“Three Guys Named Mike:” A Threesome of Jealous Beaux

This article is part of the "My Favorite Movie Threesome" Blogathon at Movie Movie Blog Blog: https://moviemovieblogblog.wordpress.com/2017/07/08/announcing-the-my-favorite-movie-threesome-blogathon/   Few titles so clearly imply that a film will feature a threesome as Three Guys Named Mike. This light, carefree picture from 1951 follows the story of an energetic, personable airline stewardess named Marcy Lewis. This chipper … Continue reading “Three Guys Named Mike:” A Threesome of Jealous Beaux

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Breening Thursdays: 4. “You Can’t Run Away from It” from 1956

It is Thursday again, and this is the week for a Breening Thursday article. I am going to breen an early Shurlock film this week, You Can't Run Away from It from 1956 with Jack Lemmon and June Allyson. I chose this film in honor of the fact that I will be in Tucson, Arizona, … Continue reading Breening Thursdays: 4. “You Can’t Run Away from It” from 1956

Saturdays of the Future: 7. The Hollywood Western Building

If you have ever driven or walked down Hollywood Boulevard, perhaps you have gone far enough east of the Hollywood Walk of Fame to reach the corner of Western Avenue. Where Hollywood Boulevard and Western Avenue meet, you may have seen a beautiful old building with ornate carvings of human forms and faces and a … Continue reading Saturdays of the Future: 7. The Hollywood Western Building

James Cagney: A Great, Unappreciated Musical Talent of the 1930s

James Cagney was one of Warner Bros. Studio's primary “tough guy” actors in the 1930s. His huge success as Tom Powers in The Public Enemy from 1931 secured his image as an excellent gangster actor. In the four or five films he made before this, he usually played a criminal's assistant, some type of hoodlum, … Continue reading James Cagney: A Great, Unappreciated Musical Talent of the 1930s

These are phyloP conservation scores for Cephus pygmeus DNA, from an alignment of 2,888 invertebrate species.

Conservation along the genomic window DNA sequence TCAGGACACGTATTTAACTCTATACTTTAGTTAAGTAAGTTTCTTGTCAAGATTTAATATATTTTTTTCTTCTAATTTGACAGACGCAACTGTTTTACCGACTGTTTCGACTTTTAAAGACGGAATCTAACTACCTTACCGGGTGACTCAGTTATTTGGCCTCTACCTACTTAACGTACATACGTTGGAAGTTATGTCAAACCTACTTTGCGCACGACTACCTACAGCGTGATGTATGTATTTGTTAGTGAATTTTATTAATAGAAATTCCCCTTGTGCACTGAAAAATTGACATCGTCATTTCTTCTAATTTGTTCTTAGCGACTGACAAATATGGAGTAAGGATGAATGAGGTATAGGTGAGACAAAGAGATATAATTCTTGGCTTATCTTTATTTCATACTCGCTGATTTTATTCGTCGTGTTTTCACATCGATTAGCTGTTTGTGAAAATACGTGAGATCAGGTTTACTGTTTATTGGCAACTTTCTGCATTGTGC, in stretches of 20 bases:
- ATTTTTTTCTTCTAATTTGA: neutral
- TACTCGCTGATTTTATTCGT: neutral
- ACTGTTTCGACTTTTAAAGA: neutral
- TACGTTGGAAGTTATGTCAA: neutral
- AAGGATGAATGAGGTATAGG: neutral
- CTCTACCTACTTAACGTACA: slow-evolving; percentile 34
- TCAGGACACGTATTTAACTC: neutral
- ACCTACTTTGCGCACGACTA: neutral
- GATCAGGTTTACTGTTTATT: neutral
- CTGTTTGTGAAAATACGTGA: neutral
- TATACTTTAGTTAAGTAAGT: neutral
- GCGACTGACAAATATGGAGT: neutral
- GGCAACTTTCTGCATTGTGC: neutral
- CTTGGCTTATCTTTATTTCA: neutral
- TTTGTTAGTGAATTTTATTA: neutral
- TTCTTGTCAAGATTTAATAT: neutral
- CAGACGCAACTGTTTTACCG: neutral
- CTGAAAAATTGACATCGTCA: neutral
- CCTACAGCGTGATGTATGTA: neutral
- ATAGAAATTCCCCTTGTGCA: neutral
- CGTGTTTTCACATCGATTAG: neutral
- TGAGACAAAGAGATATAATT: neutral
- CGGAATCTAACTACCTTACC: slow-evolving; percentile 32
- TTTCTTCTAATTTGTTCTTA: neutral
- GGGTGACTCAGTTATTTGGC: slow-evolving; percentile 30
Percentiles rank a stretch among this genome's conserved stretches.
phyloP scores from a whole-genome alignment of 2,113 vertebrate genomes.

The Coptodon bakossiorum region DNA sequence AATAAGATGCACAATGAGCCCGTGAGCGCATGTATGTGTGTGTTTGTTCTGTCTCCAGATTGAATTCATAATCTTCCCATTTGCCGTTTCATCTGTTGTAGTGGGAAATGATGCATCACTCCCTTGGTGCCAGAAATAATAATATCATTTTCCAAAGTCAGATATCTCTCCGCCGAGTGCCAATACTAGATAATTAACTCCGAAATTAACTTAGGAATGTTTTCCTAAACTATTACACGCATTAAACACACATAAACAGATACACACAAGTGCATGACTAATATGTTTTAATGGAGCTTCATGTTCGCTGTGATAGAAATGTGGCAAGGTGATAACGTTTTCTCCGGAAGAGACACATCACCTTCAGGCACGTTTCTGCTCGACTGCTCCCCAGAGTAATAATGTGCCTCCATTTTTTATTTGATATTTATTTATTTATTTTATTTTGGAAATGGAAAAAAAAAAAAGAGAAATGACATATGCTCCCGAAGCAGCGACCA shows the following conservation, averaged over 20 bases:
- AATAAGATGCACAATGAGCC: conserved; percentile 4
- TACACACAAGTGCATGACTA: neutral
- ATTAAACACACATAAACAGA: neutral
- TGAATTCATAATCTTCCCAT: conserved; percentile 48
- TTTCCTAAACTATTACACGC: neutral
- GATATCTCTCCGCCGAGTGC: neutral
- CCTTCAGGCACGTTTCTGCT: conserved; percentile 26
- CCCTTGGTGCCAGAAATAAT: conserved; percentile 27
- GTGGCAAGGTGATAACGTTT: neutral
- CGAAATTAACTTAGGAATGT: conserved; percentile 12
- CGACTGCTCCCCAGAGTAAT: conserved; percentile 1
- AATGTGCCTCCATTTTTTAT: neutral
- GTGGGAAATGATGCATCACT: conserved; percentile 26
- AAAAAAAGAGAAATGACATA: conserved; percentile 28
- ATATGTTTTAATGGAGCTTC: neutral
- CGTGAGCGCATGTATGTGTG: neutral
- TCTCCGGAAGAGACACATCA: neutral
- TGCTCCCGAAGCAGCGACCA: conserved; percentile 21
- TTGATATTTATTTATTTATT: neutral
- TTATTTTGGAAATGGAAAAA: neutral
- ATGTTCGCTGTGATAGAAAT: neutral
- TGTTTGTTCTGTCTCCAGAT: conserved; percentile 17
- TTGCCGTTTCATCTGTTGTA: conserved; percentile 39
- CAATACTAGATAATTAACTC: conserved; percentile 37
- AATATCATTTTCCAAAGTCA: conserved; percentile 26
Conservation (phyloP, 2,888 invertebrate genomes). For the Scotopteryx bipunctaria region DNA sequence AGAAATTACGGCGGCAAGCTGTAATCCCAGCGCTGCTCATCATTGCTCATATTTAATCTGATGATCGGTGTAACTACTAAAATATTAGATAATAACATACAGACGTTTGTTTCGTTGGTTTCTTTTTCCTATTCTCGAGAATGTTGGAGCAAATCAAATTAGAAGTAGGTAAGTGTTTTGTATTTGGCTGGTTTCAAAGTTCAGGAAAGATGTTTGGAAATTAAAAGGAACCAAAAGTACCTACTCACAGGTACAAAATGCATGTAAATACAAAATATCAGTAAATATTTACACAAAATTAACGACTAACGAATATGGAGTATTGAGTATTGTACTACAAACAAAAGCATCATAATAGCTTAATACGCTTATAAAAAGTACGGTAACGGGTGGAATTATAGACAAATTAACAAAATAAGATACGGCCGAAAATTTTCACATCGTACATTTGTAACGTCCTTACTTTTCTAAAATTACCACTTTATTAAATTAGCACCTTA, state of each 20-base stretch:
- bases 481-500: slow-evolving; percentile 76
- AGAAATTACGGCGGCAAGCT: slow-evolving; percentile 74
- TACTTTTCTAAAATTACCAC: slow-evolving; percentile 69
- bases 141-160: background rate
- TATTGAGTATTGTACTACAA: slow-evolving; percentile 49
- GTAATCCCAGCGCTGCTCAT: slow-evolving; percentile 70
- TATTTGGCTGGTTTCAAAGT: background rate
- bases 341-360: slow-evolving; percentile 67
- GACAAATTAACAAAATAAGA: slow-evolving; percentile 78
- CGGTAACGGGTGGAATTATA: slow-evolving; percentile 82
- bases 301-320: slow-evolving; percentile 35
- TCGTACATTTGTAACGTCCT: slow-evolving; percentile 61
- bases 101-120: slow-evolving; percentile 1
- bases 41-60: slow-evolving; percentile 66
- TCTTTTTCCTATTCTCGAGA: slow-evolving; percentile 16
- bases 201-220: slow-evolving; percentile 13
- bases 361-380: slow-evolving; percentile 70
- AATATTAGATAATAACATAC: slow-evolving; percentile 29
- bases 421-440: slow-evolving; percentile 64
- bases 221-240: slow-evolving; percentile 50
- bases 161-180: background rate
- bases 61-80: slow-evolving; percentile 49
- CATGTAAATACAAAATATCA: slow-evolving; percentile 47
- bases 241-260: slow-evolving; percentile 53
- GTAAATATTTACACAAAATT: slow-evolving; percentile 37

“The Pirate:” A Tale of a Romantic Spanish Maiden and a Swashbuckling Caribbean Actor

This article is part of the Swashathon at Movies Silently: http://moviessilently.com/2017/07/14/the-swashathon-is-here/ Many classic films contain great dancing, others contain exotic period settings, and still others contain exciting adventure with swashbuckling drama. Not many pictures contain all three, but The Pirate from 1948 does! When I decided to join the Swashathon at Movies Silently, I knew … Continue reading “The Pirate:” A Tale of a Romantic Spanish Maiden and a Swashbuckling Caribbean Actor

Breening Thursdays: 3. “Flying Down to Rio” from 1933

For my third Breening Thursday article, I present another pre-Code film, Flying Down to Rio from 1933. This was the first teaming of Fred Astaire and Ginger Rogers as well as the film debut of the former, but it stars Dolores del Rio and Gene Raymond. This elaborate, carefree musical from RKO Pictures brings the … Continue reading Breening Thursdays: 3. “Flying Down to Rio” from 1933

Saturdays of the Future: 6. Opera, the Treble Clef in PEPS

From now on, I am going to alternate between Thursday and Saturday articles. One week I will write a Breening Thursday article, and the next I will write a Saturday of the Future article. For this week, I am going to discuss my love of opera, my concern for its future, and how PEPS aims … Continue reading Saturdays of the Future: 6. Opera, the Treble Clef in PEPS

“Yankee Doodle Dandy:” Happy Independence Day!

What makes America great? It is the fact that many nations merged in one New World to make a city on a hill. Over two hundred years ago, our Founding Fathers created a new nation based on liberty and equality. Our motto, E pluribus unum, expresses the fact that one new people was created out … Continue reading “Yankee Doodle Dandy:” Happy Independence Day!

“Strawberry Blonde:” ‘Zactly.

This article is part of the Second Annual Olivia de Havilland Blogathon: https://crystalkalyana.wordpress.com/2017/05/13/announcing-the-second-annual-olivia-de-havilland-blogathon-errol-flynn/ When I first saw the announcement for the Olivia de Havilland + Errol Flynn blogathon, I realized that I had seen neither of them in a film. Later that day, I accidentally encountered a review of Strawberry Blonde from 1941; I had … Continue reading “Strawberry Blonde:” ‘Zactly.